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By this time I think you get the message: I like the trend in copper prices and copper stocks over the next five years. I’ve added copper producers South Copper (SCCO) to my long-term 50 Stocks Portfolio and First Quantum Minerals (FQVLF) to my volatility portfolio. Today I’m moving Freeport McMoRan Copper & Gold (FCX) to my 12-18 month Jubak Picks Portfolio from the 50 Stocks Portfolio. That gives the Jubak Picks Portfolio exposure to what I think will be a very profitable trend in copper prices. And puts Freeport McMoRan in a more appropriate context and holding period.

Not to repeat every thing I’ve written on copper, but here’s the crux of my copper argument:  When, way back on August 17, I started recommending going long copper on the increasing adoption of electric cars, I noted that the big uncertainty in this play was how fast demand for electric vehicles and charging stations would grow. Electric cars use more copper than conventional vehicles. “Estimates for how much more copper depend on assumptions about the size of the batteries in the cars and the power of charging stations. The estimates of copper demand per electric vehicle range from 183 pounds from technology-watcher IDTechEx to 304 pounds per vehicle plus 44 pounds per charging station from Glencore, one of the world’s biggest copper producers,” I wrote.

“The faster the growth rate of those electric car sales, the more likely it is that the copper market is going to find itself short of supply. That would send copper prices skyrocketing. Some commodity analysts see the market for electric cars growing so quickly that the global mined copper supply will need to double over the next 20 years from the current 20 million metric tons. That’s an aggressive view. The consensus seems to be that somewhere between 1.7 million metric tons and 5 million metric tons of extra supply will be needed to meet demand by 2025. That’s not going to be easy considering that many of the world’s largest copper mines are mature and are coping with falling ore grades and that new discoveries seem to show up in politically unstable countries with dismaying regularity.”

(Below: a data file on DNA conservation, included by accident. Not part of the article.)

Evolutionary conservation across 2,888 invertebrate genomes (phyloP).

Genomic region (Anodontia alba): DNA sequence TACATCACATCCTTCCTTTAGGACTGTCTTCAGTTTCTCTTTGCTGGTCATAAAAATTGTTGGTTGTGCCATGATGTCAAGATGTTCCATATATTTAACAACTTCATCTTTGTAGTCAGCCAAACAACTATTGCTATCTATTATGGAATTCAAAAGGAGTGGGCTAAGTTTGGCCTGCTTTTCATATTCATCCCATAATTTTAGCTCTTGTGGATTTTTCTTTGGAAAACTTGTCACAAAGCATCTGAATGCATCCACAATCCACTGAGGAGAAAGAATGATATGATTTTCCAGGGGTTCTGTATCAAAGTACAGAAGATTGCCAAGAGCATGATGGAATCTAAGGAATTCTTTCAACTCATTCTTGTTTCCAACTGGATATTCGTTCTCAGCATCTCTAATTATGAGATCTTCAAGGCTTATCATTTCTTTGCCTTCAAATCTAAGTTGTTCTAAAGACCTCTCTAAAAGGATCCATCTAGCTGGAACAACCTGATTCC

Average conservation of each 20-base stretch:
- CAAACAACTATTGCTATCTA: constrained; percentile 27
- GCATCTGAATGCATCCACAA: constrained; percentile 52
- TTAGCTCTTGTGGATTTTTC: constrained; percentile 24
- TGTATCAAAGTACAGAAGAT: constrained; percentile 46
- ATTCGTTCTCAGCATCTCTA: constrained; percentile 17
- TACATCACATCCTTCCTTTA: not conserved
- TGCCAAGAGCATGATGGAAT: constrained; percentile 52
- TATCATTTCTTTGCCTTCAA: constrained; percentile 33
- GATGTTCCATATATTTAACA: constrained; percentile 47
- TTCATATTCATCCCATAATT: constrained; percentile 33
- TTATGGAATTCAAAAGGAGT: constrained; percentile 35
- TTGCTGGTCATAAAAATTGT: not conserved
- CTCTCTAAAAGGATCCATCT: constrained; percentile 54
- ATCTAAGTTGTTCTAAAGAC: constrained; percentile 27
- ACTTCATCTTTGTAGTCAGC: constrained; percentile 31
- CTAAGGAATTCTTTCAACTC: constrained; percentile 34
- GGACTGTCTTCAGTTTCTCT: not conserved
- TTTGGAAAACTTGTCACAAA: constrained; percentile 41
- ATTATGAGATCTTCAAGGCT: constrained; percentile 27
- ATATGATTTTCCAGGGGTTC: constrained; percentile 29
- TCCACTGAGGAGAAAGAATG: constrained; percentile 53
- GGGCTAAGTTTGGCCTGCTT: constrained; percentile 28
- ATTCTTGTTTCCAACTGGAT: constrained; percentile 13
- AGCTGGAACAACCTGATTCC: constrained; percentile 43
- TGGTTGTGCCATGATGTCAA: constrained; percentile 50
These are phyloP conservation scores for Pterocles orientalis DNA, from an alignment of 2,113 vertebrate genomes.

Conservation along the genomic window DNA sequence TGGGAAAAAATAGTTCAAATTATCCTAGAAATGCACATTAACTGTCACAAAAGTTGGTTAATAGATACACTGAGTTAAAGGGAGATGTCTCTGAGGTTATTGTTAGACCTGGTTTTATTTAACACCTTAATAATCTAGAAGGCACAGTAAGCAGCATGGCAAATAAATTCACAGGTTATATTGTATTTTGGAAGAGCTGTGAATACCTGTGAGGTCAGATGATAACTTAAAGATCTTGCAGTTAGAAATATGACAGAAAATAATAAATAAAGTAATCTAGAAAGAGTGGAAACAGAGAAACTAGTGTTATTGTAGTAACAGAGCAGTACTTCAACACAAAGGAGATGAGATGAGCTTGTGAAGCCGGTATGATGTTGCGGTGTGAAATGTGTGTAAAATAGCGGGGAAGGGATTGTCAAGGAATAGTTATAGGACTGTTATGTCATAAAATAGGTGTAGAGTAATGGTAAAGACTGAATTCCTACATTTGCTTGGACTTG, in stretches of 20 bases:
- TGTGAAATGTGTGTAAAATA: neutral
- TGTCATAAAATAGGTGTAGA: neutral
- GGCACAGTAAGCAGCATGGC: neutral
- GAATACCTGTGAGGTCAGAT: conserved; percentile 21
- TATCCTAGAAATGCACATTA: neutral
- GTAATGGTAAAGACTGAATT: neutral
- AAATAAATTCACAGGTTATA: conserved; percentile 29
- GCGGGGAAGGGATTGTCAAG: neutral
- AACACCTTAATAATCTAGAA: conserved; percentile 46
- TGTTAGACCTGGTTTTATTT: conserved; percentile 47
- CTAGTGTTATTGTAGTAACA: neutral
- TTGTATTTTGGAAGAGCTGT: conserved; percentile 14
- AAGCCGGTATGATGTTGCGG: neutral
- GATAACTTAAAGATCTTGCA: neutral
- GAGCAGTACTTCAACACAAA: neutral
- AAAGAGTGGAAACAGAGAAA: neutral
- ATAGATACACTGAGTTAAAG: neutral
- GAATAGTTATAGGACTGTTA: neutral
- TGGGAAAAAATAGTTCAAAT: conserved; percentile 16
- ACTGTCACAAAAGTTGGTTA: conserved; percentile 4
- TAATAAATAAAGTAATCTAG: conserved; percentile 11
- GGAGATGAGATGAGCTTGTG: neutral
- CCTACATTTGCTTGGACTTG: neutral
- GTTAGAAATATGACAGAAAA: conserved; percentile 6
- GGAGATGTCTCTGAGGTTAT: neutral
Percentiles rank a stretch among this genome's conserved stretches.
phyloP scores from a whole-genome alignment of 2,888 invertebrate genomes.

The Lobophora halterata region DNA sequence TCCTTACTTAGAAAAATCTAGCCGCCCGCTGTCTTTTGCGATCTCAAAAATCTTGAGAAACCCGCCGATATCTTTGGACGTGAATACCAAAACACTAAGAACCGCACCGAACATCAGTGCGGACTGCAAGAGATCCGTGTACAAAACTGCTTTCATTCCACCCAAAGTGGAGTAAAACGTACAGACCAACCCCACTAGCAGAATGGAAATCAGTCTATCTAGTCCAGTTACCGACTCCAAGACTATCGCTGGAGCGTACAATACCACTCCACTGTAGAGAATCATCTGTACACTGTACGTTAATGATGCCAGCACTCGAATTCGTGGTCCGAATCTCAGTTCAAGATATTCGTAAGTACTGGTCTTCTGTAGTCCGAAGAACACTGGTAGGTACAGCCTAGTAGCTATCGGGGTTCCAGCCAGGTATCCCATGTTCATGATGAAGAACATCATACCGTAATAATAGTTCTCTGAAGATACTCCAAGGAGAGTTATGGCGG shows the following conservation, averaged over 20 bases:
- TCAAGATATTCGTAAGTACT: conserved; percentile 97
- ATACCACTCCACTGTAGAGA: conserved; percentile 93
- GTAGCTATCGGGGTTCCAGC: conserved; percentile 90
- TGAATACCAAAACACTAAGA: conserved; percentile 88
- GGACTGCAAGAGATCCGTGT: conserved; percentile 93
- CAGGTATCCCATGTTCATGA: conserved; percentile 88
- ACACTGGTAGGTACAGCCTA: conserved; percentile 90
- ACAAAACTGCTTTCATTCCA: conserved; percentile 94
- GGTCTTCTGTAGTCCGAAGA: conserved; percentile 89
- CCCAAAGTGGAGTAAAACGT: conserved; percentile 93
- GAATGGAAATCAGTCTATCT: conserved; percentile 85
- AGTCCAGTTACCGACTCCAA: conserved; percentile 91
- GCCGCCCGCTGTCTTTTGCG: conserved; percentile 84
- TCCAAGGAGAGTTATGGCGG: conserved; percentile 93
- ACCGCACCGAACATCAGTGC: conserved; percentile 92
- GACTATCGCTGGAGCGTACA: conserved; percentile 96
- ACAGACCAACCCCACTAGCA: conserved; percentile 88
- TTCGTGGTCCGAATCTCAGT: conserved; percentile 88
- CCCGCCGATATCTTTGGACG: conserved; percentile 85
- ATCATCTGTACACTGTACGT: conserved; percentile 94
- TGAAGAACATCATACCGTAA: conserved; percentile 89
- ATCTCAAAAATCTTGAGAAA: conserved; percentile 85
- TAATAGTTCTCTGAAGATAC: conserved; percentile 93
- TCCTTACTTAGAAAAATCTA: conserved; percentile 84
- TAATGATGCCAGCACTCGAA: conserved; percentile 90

Getting that level of extra production is going to require a big increase in copper prices. Paul Gait of Bernstein Research told the Financial Times that he sees prices and supply working the way: “It took $10,000 a metric ton copper and super-normal margins to lift production from 15 million to 20 million metric tons during the commodities super cycle [between 2003 and 2013]. At the very least, that is going to be required again,” he said.

Freeport’s huge Grasberg mine in Indonesia with its high concentrations of copper and gold is the reason to own Freeport. And it’s also a major source of risk in the stock and the reason I’m moving it to this portfolio with a shorter holding period.

Production at Grasberg that plunged in 2016 and 2017 on labor, mine construction, and political problems started to bounce back in 2017 (with the mine resuming full production in the second half of the year) and looks like it will continue the come back in 2018. Standard & Poor’s sees earnings per share climbing to $1.74 in 2018 from $1.10 in 2017. And from a loss of $2.96 a share in 2016.

In August the company announced that it had reached an agreement with the Indonesian government under a new mining law that will give the company operating rights in Grasberg until 2041. In exchange Freeport McMoRan will divest an additional 42% of ownership in Grassberg to local investors (a key provision of the country’s new mining law) and to expand processing of copper ore in country. The agreement gives Freeport better terms than most other foreign copper miners in the country but it still leaves several major unanswered questions, including the ultimate price that Freeport will receive for the assets that it is selling. And it’s by no means certain that this is the last revision to Indonesia’s mining law.

The uncertainty in the political outlook in Indonesia is why I am putting this stock in a portfolio with a 12-18 month time horizon rather than in one with a five-year or longer holding period.

The shares are up 27.85% in the last twelve months and the stock now trades at a trailing 12-month PE or 26.90 but a forward PE on projected earnings of just 11.76. The company has cut its debt load by 50% in the last two years and I’m starting to hear talk (very premature, I think, but still important for the share price) that the company may reinstate the dividend that it eliminated in 2015.

The shares closed a $19.88 on January 11. My target price is $24 a share.